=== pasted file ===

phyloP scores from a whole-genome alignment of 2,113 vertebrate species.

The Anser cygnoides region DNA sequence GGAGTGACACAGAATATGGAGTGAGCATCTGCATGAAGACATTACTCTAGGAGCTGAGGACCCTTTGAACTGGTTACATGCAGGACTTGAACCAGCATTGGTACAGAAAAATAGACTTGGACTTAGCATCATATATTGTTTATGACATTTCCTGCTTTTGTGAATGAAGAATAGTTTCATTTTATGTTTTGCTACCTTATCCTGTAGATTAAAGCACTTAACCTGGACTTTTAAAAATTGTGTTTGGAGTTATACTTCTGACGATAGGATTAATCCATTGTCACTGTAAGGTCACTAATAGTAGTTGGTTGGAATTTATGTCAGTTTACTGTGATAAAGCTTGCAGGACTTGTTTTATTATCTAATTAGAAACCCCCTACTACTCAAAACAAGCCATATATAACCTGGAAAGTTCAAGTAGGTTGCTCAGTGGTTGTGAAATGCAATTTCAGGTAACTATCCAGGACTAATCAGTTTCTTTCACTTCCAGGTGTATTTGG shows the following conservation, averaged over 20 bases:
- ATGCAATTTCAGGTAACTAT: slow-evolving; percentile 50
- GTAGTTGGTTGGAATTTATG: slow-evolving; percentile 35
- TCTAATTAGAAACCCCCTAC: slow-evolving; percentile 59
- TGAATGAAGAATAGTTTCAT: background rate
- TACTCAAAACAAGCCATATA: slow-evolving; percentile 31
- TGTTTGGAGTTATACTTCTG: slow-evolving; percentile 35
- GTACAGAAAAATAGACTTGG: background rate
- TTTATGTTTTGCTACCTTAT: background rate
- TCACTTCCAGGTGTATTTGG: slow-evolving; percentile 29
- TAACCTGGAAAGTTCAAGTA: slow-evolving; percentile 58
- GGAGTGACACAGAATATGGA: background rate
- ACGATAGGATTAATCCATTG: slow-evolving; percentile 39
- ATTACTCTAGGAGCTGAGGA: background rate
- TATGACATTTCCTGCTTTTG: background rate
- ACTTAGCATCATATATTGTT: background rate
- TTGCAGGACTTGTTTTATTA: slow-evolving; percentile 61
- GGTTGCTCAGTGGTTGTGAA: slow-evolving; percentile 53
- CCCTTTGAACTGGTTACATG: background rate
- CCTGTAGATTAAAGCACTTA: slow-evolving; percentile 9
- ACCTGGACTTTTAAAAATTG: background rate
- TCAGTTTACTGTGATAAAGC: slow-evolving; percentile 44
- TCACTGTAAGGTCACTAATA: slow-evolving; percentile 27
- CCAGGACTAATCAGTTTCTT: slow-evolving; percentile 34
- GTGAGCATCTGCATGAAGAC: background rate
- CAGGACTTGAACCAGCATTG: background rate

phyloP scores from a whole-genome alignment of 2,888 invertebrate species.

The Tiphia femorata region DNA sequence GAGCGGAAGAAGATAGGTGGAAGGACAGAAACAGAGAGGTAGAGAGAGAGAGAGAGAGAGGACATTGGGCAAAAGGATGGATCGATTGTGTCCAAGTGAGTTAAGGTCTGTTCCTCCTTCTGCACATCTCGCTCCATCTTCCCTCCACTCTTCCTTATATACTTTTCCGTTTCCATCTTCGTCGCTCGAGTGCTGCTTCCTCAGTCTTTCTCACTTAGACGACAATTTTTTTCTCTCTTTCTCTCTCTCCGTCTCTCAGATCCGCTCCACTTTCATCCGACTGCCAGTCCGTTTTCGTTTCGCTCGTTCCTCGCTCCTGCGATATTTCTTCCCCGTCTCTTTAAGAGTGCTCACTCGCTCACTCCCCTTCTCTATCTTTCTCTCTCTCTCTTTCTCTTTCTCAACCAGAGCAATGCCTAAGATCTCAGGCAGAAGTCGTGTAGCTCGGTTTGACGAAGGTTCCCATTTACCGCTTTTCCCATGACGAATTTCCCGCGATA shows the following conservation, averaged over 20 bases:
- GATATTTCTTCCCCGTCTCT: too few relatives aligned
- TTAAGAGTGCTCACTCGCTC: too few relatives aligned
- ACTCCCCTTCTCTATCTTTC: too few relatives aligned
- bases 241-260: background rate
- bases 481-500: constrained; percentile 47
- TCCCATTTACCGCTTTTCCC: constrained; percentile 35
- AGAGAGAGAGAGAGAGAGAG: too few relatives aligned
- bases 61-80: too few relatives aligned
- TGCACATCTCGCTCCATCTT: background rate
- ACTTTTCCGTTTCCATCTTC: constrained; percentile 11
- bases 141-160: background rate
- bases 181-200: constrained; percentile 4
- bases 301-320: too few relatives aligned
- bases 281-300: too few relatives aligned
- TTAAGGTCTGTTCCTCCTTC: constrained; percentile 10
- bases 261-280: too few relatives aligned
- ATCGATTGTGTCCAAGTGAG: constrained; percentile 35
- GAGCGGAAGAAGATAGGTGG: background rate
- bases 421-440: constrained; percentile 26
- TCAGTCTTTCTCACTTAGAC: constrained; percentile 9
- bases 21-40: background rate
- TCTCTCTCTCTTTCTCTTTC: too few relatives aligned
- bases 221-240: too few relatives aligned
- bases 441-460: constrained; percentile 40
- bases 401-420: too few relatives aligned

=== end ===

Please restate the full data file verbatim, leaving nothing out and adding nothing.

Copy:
phyloP scores from a whole-genome alignment of 2,113 vertebrate species.

The Anser cygnoides region DNA sequence GGAGTGACACAGAATATGGAGTGAGCATCTGCATGAAGACATTACTCTAGGAGCTGAGGACCCTTTGAACTGGTTACATGCAGGACTTGAACCAGCATTGGTACAGAAAAATAGACTTGGACTTAGCATCATATATTGTTTATGACATTTCCTGCTTTTGTGAATGAAGAATAGTTTCATTTTATGTTTTGCTACCTTATCCTGTAGATTAAAGCACTTAACCTGGACTTTTAAAAATTGTGTTTGGAGTTATACTTCTGACGATAGGATTAATCCATTGTCACTGTAAGGTCACTAATAGTAGTTGGTTGGAATTTATGTCAGTTTACTGTGATAAAGCTTGCAGGACTTGTTTTATTATCTAATTAGAAACCCCCTACTACTCAAAACAAGCCATATATAACCTGGAAAGTTCAAGTAGGTTGCTCAGTGGTTGTGAAATGCAATTTCAGGTAACTATCCAGGACTAATCAGTTTCTTTCACTTCCAGGTGTATTTGG shows the following conservation, averaged over 20 bases:
- ATGCAATTTCAGGTAACTAT: slow-evolving; percentile 50
- GTAGTTGGTTGGAATTTATG: slow-evolving; percentile 35
- TCTAATTAGAAACCCCCTAC: slow-evolving; percentile 59
- TGAATGAAGAATAGTTTCAT: background rate
- TACTCAAAACAAGCCATATA: slow-evolving; percentile 31
- TGTTTGGAGTTATACTTCTG: slow-evolving; percentile 35
- GTACAGAAAAATAGACTTGG: background rate
- TTTATGTTTTGCTACCTTAT: background rate
- TCACTTCCAGGTGTATTTGG: slow-evolving; percentile 29
- TAACCTGGAAAGTTCAAGTA: slow-evolving; percentile 58
- GGAGTGACACAGAATATGGA: background rate
- ACGATAGGATTAATCCATTG: slow-evolving; percentile 39
- ATTACTCTAGGAGCTGAGGA: background rate
- TATGACATTTCCTGCTTTTG: background rate
- ACTTAGCATCATATATTGTT: background rate
- TTGCAGGACTTGTTTTATTA: slow-evolving; percentile 61
- GGTTGCTCAGTGGTTGTGAA: slow-evolving; percentile 53
- CCCTTTGAACTGGTTACATG: background rate
- CCTGTAGATTAAAGCACTTA: slow-evolving; percentile 9
- ACCTGGACTTTTAAAAATTG: background rate
- TCAGTTTACTGTGATAAAGC: slow-evolving; percentile 44
- TCACTGTAAGGTCACTAATA: slow-evolving; percentile 27
- CCAGGACTAATCAGTTTCTT: slow-evolving; percentile 34
- GTGAGCATCTGCATGAAGAC: background rate
- CAGGACTTGAACCAGCATTG: background rate

phyloP scores from a whole-genome alignment of 2,888 invertebrate species.

The Tiphia femorata region DNA sequence GAGCGGAAGAAGATAGGTGGAAGGACAGAAACAGAGAGGTAGAGAGAGAGAGAGAGAGAGGACATTGGGCAAAAGGATGGATCGATTGTGTCCAAGTGAGTTAAGGTCTGTTCCTCCTTCTGCACATCTCGCTCCATCTTCCCTCCACTCTTCCTTATATACTTTTCCGTTTCCATCTTCGTCGCTCGAGTGCTGCTTCCTCAGTCTTTCTCACTTAGACGACAATTTTTTTCTCTCTTTCTCTCTCTCCGTCTCTCAGATCCGCTCCACTTTCATCCGACTGCCAGTCCGTTTTCGTTTCGCTCGTTCCTCGCTCCTGCGATATTTCTTCCCCGTCTCTTTAAGAGTGCTCACTCGCTCACTCCCCTTCTCTATCTTTCTCTCTCTCTCTTTCTCTTTCTCAACCAGAGCAATGCCTAAGATCTCAGGCAGAAGTCGTGTAGCTCGGTTTGACGAAGGTTCCCATTTACCGCTTTTCCCATGACGAATTTCCCGCGATA shows the following conservation, averaged over 20 bases:
- GATATTTCTTCCCCGTCTCT: too few relatives aligned
- TTAAGAGTGCTCACTCGCTC: too few relatives aligned
- ACTCCCCTTCTCTATCTTTC: too few relatives aligned
- bases 241-260: background rate
- bases 481-500: constrained; percentile 47
- TCCCATTTACCGCTTTTCCC: constrained; percentile 35
- AGAGAGAGAGAGAGAGAGAG: too few relatives aligned
- bases 61-80: too few relatives aligned
- TGCACATCTCGCTCCATCTT: background rate
- ACTTTTCCGTTTCCATCTTC: constrained; percentile 11
- bases 141-160: background rate
- bases 181-200: constrained; percentile 4
- bases 301-320: too few relatives aligned
- bases 281-300: too few relatives aligned
- TTAAGGTCTGTTCCTCCTTC: constrained; percentile 10
- bases 261-280: too few relatives aligned
- ATCGATTGTGTCCAAGTGAG: constrained; percentile 35
- GAGCGGAAGAAGATAGGTGG: background rate
- bases 421-440: constrained; percentile 26
- TCAGTCTTTCTCACTTAGAC: constrained; percentile 9
- bases 21-40: background rate
- TCTCTCTCTCTTTCTCTTTC: too few relatives aligned
- bases 221-240: too few relatives aligned
- bases 441-460: constrained; percentile 40
- bases 401-420: too few relatives aligned